Editor’s Note: In Parts I and II, Steven Mosher wrote about the Chinese Communist Party’s program to collect the DNA of all Chinese citizens. This was, he suggested, an effort to develop a fourth “magic weapon” of control over the Chinese population. The first three “magic weapons,” outlined by Chinese leader Xi Jinping in a September 2014 speech, are “the People’s Liberation Army, propaganda, and United Front tactics.”
But this effort also extends beyond China’s borders. Here, in Part III, Mosher discusses ways in which the CCP is able to collect foreign DNA and how it might be able to profit from, or even weaponize, the genetic information it acquires from analyzing it.
The Chinese party-state is using various means to collect the DNA of Americans, starting with the outright purchase of U.S. biotech companies.
China’s state-funded BGI, for example, bought the U.S. sequencing company Complete Genomics, giving the Chinese company access to a DNA database that contained the private genetic information of large numbers of Americans. But that was only the beginning for the Chinese sequencing giant.
According to a recent report (pdf) from the U.S.-China Economic and Security Review Commission (USCC), BGI “has formed numerous partnerships with U.S. healthcare providers and research organizations to provide large-scale genetic sequencing to support medical research efforts.” Because BGI, like Huawei, is in part subsidized by the state, it is able to offer genomic sequencing, data analysis, and storage for genetic and clinical data on the cheap.
But though its services may be cheap, they are not free.
The payoff for BGI in this arrangement, says the USCC report, is “access to genetic sequence data as well as clinical data on people within the US.” Of course, since it is collecting data from not just one, but a great many different research projects, this one Chinese company may be amassing a database on Americans that is perhaps larger than any other one currently in existence.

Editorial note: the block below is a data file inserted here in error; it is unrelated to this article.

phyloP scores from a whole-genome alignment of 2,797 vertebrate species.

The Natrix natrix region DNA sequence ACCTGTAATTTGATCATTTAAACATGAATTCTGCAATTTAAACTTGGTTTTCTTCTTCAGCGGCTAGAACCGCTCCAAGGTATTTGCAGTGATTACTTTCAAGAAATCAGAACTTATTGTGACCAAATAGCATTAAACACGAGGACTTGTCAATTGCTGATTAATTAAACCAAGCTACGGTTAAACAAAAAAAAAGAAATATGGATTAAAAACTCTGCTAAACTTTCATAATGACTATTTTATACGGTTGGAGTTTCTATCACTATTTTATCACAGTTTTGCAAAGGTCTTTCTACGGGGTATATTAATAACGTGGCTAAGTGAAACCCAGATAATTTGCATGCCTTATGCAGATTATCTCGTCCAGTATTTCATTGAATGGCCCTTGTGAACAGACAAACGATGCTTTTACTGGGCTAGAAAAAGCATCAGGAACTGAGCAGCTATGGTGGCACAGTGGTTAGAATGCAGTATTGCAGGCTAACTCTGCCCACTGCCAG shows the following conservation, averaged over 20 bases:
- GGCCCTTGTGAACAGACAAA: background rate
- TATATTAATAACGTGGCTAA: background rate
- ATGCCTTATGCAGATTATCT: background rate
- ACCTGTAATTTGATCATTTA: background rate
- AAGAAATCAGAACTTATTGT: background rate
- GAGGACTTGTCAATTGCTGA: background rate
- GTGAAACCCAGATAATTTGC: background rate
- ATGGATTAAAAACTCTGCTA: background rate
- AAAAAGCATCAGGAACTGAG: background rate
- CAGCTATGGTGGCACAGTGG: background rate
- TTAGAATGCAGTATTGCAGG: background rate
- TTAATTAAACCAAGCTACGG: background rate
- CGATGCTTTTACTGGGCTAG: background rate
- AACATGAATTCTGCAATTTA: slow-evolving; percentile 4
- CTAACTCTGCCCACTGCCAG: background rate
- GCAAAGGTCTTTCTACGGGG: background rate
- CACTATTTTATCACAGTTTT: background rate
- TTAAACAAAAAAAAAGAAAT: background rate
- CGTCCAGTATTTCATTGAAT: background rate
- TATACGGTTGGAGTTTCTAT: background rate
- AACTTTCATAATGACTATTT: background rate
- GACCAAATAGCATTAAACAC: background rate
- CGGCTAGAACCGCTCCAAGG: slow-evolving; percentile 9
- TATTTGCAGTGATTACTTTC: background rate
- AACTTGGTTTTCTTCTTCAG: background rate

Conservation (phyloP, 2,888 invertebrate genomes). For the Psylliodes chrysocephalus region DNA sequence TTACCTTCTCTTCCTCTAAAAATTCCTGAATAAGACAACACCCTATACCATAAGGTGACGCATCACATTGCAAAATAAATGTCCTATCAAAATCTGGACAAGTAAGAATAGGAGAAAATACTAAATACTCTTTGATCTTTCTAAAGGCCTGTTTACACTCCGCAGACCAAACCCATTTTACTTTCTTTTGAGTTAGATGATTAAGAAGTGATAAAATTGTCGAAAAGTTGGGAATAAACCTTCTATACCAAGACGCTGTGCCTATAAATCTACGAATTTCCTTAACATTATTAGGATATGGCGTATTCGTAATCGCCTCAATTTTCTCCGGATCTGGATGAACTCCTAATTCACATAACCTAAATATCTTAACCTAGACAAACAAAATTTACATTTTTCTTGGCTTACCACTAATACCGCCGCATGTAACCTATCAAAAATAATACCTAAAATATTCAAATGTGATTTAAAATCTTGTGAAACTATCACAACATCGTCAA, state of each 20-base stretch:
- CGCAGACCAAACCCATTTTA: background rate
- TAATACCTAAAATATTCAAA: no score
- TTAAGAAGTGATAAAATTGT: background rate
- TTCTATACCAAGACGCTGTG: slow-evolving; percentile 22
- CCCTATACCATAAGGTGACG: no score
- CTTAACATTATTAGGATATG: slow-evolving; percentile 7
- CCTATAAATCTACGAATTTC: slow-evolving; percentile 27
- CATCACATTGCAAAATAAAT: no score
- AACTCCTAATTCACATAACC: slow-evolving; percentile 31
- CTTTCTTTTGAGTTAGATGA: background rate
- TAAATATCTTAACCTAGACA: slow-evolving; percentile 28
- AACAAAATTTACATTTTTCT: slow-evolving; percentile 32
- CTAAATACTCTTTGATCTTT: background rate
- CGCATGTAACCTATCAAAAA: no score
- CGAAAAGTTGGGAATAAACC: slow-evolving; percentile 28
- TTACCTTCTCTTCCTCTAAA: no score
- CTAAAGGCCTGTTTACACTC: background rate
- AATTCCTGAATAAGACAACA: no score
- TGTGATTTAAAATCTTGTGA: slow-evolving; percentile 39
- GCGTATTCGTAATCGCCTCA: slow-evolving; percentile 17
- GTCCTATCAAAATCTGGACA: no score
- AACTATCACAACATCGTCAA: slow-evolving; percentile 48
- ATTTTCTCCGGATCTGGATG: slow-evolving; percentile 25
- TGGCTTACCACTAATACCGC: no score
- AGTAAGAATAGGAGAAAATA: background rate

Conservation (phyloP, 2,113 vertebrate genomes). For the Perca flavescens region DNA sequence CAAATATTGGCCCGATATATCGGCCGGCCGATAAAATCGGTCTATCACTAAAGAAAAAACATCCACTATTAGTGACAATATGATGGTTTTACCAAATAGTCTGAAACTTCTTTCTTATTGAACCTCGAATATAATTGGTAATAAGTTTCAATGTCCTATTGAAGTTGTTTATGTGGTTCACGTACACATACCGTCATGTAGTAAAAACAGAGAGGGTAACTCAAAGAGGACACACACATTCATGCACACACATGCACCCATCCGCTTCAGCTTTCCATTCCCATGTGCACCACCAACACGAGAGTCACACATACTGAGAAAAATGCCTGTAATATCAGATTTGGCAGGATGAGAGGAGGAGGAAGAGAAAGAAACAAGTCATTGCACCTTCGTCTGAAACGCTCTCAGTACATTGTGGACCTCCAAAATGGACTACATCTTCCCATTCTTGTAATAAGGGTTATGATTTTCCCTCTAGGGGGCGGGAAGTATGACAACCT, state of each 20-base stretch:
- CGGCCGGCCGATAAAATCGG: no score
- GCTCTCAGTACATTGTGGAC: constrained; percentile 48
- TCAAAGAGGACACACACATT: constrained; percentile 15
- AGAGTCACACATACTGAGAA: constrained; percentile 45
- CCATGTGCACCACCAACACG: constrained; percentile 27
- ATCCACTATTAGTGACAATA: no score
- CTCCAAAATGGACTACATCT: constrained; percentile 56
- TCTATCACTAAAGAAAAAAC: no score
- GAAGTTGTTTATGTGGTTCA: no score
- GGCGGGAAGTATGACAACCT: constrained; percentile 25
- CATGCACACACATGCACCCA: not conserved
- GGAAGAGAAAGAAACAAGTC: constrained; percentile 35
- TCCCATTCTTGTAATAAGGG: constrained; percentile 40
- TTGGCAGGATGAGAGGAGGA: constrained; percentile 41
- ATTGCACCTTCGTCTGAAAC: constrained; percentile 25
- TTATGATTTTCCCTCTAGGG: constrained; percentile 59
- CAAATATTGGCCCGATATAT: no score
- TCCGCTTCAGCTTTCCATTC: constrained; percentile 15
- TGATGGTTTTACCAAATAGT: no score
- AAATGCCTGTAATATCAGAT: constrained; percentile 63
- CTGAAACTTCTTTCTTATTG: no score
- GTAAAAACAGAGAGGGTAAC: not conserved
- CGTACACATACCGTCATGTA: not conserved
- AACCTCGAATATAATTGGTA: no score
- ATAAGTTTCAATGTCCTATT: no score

In addition to BGI, the report identified no fewer than 23 companies associated with China that are currently accredited in the US to perform molecular diagnostics or other genetic testing, including whole genome sequencing. Each of these companies “has access to individual patients’ genetic data.” Hospitals, clinics, and even some commercial DNA testing companies in the United States now routinely send DNA samples to China to be analyzed.
Given that China is collecting and analyzing the DNA of tens of millions of its own citizens (as I discussed in Part II of this series), companies in China have economies of scale that no other country can match. It would be surprising if some of the commercial DNA companies did not take advantage of this “China price.”
DNA testing by “ancestry” services was one of the most popular gifts that family members gave each other this past Christmas. In all, more than 12 million Americans have collected and mailed a sample of their DNA to be analyzed by a commercial DNA testing company discover their ancestral lineage.
It is, after all, great fun to rediscover long-lost family members, one’s ethnic identity, and distant ancestry. Even presidential candidates are eager to demonstrate that they have Native American ancestry, for example, even if the test reveals that they are only fractionally correct.